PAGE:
Andrus made spectacular plays at short with ease, displaying similar range to a young Ozzie Smith and a cannon for an arm. In 2009, largely thanks to Andrus, the Rangers defense improved dramatically.
Elvis Andrus proved to be not just a defensive whiz, but a more-than-capable hitter as he hit .263 with 40 RBI and stole 33 bases in 39 attempts. His speed added yet another skill-set to the Rangers that they had sorely lacked in seasons past.
It's an understatement to say that Elvis Andrus' rookie year was a smashing success—he ended up finishing second in the 2009 Rookie of the Year voting. But Elvis wasn't the only member of the Teixiera trade to have a big impact with the Rangers in 2009.
Behold Neftali Feliz: The Man with 100 MPH Heat so Easy It Should Be Illegal
Neftali Feliz was barely 19 years old when he came over from the Atlanta Braves in the Teixiera trade.
It wouldn't take long before reports of his sizzling fastball buzzed the ears of Rangers fans just as they whizzed past the bats of hapless minor leaguers.
On August 3, 2009, major league hitters would get a chance to try and hit the young Dominican right-hander—the kid with the ridiculously easy motion and triple-digit fastball.
The Oakland Athletics had two innings to figure out the 21-year old Feliz—it wouldn't go so well for them.
Over those two innings, Feliz struck out four A's and hit triple digits with a fastball that crackled as high as 103 MPH.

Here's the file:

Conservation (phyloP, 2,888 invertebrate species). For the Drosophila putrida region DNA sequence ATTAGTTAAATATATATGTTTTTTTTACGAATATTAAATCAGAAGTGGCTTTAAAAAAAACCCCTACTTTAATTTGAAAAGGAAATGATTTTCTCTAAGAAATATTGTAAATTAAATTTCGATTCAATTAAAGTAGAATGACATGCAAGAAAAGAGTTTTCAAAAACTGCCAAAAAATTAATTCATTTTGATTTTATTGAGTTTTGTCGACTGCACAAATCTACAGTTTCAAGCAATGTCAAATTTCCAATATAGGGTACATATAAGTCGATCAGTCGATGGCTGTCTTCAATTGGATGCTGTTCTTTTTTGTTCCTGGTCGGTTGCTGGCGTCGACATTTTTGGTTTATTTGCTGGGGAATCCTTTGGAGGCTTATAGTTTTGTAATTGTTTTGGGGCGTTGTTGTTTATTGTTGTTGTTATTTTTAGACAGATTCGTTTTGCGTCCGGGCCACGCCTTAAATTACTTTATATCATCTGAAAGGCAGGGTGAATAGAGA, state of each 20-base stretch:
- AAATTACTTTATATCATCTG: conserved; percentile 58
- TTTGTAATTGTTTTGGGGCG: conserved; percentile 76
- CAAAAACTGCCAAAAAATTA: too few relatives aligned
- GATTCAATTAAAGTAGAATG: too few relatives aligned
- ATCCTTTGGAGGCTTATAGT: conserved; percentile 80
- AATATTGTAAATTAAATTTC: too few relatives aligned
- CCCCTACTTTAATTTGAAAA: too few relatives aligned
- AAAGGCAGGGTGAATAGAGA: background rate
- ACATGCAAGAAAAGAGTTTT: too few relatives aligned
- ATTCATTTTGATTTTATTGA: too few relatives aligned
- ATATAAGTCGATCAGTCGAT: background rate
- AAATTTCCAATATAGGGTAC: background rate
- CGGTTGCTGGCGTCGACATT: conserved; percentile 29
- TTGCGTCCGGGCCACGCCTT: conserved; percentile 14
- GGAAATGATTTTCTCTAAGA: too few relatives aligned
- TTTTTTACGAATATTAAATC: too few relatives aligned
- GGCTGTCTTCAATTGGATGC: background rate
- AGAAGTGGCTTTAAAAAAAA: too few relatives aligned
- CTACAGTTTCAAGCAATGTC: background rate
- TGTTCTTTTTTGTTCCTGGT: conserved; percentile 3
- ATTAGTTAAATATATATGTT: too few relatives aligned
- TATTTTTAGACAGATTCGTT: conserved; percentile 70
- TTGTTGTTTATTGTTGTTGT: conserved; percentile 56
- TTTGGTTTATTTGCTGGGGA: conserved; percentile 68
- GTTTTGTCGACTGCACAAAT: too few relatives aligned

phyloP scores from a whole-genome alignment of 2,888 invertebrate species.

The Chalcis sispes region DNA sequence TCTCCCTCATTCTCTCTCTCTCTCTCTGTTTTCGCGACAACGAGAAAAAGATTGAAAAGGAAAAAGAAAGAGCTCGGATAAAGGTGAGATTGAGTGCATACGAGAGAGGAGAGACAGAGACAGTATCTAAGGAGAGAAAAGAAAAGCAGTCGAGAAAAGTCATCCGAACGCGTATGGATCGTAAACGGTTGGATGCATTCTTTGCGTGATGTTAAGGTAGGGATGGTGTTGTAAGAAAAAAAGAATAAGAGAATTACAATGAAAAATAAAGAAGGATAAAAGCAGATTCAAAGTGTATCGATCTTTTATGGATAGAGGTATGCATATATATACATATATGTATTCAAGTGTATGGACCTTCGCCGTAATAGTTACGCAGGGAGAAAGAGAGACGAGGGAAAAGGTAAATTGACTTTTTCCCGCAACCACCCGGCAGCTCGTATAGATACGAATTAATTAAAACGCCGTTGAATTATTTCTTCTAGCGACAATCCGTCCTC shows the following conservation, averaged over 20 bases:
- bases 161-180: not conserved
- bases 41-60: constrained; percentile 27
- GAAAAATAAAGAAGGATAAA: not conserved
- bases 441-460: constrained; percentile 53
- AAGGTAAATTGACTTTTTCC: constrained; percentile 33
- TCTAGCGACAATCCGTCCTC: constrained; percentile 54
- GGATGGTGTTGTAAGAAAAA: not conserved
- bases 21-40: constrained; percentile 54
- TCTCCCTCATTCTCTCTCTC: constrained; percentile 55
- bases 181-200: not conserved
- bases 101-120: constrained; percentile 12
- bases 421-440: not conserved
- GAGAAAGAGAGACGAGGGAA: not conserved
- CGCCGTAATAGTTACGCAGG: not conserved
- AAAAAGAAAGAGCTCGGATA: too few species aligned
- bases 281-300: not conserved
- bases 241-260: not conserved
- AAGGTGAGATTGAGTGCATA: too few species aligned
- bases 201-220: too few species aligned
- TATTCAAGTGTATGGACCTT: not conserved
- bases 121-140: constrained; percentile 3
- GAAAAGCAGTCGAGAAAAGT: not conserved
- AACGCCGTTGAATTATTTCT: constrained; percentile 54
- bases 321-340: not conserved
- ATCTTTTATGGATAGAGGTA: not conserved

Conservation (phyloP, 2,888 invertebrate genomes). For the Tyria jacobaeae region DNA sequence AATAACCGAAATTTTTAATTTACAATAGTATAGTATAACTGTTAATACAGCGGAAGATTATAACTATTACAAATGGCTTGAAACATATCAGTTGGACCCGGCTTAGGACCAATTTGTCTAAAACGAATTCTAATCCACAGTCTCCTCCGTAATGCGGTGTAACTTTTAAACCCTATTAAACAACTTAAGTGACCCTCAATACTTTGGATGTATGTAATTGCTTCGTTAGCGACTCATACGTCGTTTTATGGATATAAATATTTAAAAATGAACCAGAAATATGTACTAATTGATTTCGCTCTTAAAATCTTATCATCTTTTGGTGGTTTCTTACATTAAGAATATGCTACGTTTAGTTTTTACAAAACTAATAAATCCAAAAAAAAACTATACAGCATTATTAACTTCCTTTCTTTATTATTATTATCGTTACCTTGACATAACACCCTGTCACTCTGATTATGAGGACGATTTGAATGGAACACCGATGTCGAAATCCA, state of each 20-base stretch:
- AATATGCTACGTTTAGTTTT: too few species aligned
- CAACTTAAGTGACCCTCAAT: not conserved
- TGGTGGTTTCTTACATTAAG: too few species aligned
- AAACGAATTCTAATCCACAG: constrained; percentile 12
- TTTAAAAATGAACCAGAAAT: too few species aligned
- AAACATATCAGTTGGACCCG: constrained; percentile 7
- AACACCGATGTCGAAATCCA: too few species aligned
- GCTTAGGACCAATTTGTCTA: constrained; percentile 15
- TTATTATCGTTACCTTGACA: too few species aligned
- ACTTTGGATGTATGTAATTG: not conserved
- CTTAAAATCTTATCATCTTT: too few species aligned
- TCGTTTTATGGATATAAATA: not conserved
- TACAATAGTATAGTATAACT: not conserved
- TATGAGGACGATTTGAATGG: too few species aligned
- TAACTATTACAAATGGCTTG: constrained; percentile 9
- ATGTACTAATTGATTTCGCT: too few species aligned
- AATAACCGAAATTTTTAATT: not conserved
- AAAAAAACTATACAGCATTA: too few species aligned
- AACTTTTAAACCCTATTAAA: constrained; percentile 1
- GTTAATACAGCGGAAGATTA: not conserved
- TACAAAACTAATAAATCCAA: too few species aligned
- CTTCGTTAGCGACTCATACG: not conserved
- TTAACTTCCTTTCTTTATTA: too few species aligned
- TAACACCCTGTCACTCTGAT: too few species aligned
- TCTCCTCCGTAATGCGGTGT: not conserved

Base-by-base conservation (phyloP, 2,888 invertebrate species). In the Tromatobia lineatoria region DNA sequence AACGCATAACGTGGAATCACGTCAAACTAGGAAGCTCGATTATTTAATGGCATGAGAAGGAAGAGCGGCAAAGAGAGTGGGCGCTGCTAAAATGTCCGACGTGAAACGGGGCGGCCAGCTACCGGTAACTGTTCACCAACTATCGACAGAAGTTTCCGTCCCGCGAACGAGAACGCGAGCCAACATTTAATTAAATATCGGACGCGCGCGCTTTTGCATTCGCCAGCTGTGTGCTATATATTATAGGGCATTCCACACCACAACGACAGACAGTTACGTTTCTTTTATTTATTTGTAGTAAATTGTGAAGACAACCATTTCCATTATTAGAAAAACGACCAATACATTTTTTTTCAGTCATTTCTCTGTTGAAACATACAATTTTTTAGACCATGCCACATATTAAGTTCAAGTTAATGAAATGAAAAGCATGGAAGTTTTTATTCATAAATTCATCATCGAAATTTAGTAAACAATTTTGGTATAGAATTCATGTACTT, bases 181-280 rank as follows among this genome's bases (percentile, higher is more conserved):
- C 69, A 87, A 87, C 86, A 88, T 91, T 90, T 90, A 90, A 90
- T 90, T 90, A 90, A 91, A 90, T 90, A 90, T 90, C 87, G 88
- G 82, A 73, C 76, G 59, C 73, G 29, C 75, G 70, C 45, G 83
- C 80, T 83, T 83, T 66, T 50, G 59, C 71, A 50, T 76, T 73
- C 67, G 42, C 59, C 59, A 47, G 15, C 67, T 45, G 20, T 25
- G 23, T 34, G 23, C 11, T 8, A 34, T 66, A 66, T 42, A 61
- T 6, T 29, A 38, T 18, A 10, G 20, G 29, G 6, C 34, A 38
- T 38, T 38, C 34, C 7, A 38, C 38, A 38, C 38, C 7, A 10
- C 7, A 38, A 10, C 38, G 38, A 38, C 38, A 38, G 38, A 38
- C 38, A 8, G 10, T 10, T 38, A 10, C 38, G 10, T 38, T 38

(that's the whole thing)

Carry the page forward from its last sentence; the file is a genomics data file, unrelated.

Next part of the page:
Despite the emergence of their two young stars, the 2009 Rangers would fail to make the postseason for the 10th consecutive season.
Regardless, Rangers fans knew they had something special in both Elvis Andrus and Neftali Feliz for years to come.
As it turned out, fans wouldn't have to wait long for the eminent success of Feliz or for their beloved Rangers to snap their streak of playoff absence—2010 would bring forth a season of epic proportions.
Neftali Feliz: 2010 ROY
Neftali Feliz became the Texas Rangers closer after the first week of the 2010 season. It became apparent immediately that it might be several years before he would relinquish the role.
Neftali ended up with an All-Star appearance and the 2010 Rookie of the Year Award, not to mention his save in Game 6 of the 2010 ALCS—one that would send the Rangers to their first-ever World Series appearance. The game-ending strikeout—in perhaps the decade's most bittersweet baseball irony—came against none other than Alex Rodriguez.
Tom Hicks had promised all Rangers fans that A-Rod would help Texas reach the World Series. I guess he was right, after all.
But despite the rampant success of Neftali Feliz and Elvis Andrus—two young players who could prove to be cornerstones of the franchise for years and years—they aren't the only pieces of the Teixiera trade that are currently helping the Rangers in their attempt to defend the American League Championship.
Matt Harrison: Continuing to Prove That the Best Might Lay Ahead
Left-hander Matt Harrison was a third-round pick out of high school by the Atlanta Braves.